Free isn’t necessarily better

By now, you have probably seen the A&W advertisements promoting the restaurant chain’s elimination of hormone use in its beef.

By now, you have probably seen the A&W advertisements promoting the restaurant chain’s elimination of hormone use in its beef.

In September of this year A&W began advertising its new hormone-free foodstuffs as ‘better beef’.

It’s something that has upset a lot of cattle farmers. There are certainly those who believe that removing hormones from beef make it better for you, but there is some debate over whether or not this is true.

Firstly, to call A&W beef hormone free is not completely true because all multi-cellular organisms, humans included, produce hormones of their own. So, there may not be any hormones added to the cows A&W gets its beef from, but the cows will still produce hormones of their own.

What A&W has actually done is eliminated the use of hormone implants in its beef production process.

Many conventional beef producers use hormone implants to make their beef grow more muscle faster with less feed by producing more.

These implanted animals produce meat that contains slightly more of the hormone estrogen. But it’s only a little bit more with 1.9 nanograms versus 1.3 nanograms of estrogen per three ounce serving, according to Bruce Treffer of the University of Nebraska.

There is some belief that these extra estrogens can cause harm to humans who eat them, but all humans, males included, already produce estrogen. According to Ann Macrina at Penn State University, children’s bodies each produce 54,000 nanograms of it each day.

Not only that, but estrogen in implanted beef is miniscule compared to how much you might find in other foodstuffs. In cabbage, for example, you would find 2,000 nanograms of estrogen. Several studies have been done which suggest that natural foodstuffs like grains and seeds (most notably soybeans) contain the highest levels of estrogen. Also, those hormones are broken down by the digestion process, so they no longer work as hormones, said Macrina.

Use of hormone implants is legal in Canada and the U.S. but is illegal in other countries, such as those within the European Union. According to Health Canada, research has yet to yield significant evidence that consuming beef raised with hormone implants can lead to health concerns.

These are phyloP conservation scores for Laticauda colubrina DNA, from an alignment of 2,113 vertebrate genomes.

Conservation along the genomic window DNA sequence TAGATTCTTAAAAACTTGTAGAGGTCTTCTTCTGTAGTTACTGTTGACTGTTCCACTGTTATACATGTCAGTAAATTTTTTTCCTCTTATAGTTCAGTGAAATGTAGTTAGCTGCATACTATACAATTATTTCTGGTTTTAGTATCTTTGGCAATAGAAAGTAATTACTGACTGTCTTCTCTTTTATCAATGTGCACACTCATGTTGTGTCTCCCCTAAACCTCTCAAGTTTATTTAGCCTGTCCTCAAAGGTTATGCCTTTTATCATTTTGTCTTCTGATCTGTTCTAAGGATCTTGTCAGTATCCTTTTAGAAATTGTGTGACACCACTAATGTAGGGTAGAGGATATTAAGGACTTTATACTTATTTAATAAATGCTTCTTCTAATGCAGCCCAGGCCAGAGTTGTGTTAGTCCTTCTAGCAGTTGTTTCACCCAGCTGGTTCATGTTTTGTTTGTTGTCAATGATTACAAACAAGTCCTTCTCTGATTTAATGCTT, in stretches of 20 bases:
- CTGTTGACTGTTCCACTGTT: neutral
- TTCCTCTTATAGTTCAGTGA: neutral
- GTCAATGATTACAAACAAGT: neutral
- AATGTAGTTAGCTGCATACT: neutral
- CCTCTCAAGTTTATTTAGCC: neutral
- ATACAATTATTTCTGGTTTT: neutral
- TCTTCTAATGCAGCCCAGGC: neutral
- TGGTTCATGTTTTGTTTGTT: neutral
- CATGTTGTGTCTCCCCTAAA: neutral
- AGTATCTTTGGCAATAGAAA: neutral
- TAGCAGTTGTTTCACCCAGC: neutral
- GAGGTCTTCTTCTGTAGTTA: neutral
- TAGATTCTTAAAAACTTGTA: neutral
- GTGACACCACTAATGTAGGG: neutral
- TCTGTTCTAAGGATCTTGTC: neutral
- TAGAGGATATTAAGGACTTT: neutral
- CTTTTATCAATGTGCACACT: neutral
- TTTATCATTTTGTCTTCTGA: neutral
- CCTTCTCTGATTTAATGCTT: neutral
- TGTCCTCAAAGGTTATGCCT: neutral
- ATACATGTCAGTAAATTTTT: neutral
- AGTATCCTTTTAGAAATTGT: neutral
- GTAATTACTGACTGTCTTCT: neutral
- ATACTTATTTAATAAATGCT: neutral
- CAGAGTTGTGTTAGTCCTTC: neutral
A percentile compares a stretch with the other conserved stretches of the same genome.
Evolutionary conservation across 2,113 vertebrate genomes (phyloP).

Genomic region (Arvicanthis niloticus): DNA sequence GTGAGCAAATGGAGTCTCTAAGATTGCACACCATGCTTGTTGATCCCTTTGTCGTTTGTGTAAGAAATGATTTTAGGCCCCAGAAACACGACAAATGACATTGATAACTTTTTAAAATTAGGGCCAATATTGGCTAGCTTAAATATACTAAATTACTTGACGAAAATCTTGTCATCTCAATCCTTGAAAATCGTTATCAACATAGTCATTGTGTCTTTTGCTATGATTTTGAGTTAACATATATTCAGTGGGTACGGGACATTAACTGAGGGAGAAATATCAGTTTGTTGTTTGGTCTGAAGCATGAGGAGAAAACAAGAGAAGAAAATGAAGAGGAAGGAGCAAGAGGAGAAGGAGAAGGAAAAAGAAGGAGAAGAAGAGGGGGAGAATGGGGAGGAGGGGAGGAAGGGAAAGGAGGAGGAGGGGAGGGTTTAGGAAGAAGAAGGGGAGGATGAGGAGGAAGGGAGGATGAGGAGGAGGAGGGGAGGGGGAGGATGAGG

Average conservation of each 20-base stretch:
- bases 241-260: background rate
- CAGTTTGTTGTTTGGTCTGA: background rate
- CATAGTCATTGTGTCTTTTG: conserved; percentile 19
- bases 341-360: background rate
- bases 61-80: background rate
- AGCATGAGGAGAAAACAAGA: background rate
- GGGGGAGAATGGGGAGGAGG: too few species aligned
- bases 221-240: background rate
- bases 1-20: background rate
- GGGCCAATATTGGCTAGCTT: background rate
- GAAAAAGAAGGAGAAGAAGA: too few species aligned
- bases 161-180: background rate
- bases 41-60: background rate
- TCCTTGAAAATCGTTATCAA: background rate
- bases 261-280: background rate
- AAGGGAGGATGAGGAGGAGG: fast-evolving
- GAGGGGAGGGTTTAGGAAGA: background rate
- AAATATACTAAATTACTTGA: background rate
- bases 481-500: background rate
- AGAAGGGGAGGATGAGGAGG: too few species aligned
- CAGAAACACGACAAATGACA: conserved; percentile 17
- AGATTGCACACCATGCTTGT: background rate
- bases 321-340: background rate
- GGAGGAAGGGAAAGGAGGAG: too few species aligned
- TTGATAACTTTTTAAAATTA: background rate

To be fair though, one could probably argue the opposite is true as well; that there has not been enough research to completely discredit claims that hormones are harmful either.

In any case, there certainly is a market for hormone-free beef. But the market still remains for conventionally raised beef as well.

So if you want to eat hormone-free beef (which as mentioned above isn’t really hormone free), by all means do so. If you want to continue eating beef with hormone implants, you are free to continue doing that as well.

Just make sure to educate yourself before doing either and don’t believe something is better just because someone on TV told you so.


Just Posted

Cow Patti Theatre Company hits the mark with Here on the Flight Path

Shows run through to March 11th at the Lacombe Golf and Country Club

CFL stars highlight this years LAPA Gala

Adarius Bowman, Charleston Hughes coming to Lacombe

Reward offered to find man charged in 2006 murder

RCMP are offering up to $5000 for information leading to the arrest of Kevin Brown

Background checks required for retail cannabis locations

Strict rules and regulations for retail locations was announced at a press conference this morning

RCMP remain on scene at Kitson Close/Iverson Close incident

Altercation between two individuals currently under investigation

WATCH: Red Deer celebrates one year out from 2019 Canada Games

Community gathers at Great Chief Park to commemorate Games milestone

How to keep local news visible in your Facebook feed

Facebook has changed the news feed to emphasize personal connections. You might see less news.

Calgary man dies in Mexico following sudden illness

Troy Black was with his wife, Lindsay, in Puerto Vallarta when he began vomiting blood on Thursday

Virtue and Moir break their own world record

Virtue and Moir break short dance record to sit first in ice dance at Olympics

Three-car pile-up on Northstar Drive and 58th Street

No injuries reported at Thursday afternoon incident

Trump gets angry about election meddling, but not at Russia

‘Weirdest thing’: Trump expresses anger, but not over Russian election-meddling

New doping charge could hurt Russia’s chance at reinstatement

Russia could lose its chance to be reinstated before the end of the Winter Olympics because of a doping charge against curling bronze medallist Alexander Krushelnitsky.

‘Black Panther’ blows away box office with $192M weekend

In estimates Sunday, Disney predicted a four-day holiday weekend of $218 million domestically and a global debut of $361 million.

Canada wins gold in bobsleigh

Justin Kripps and Alexander Kopacz tied for first in two-man event at 2018 Winter Olympics

Most Read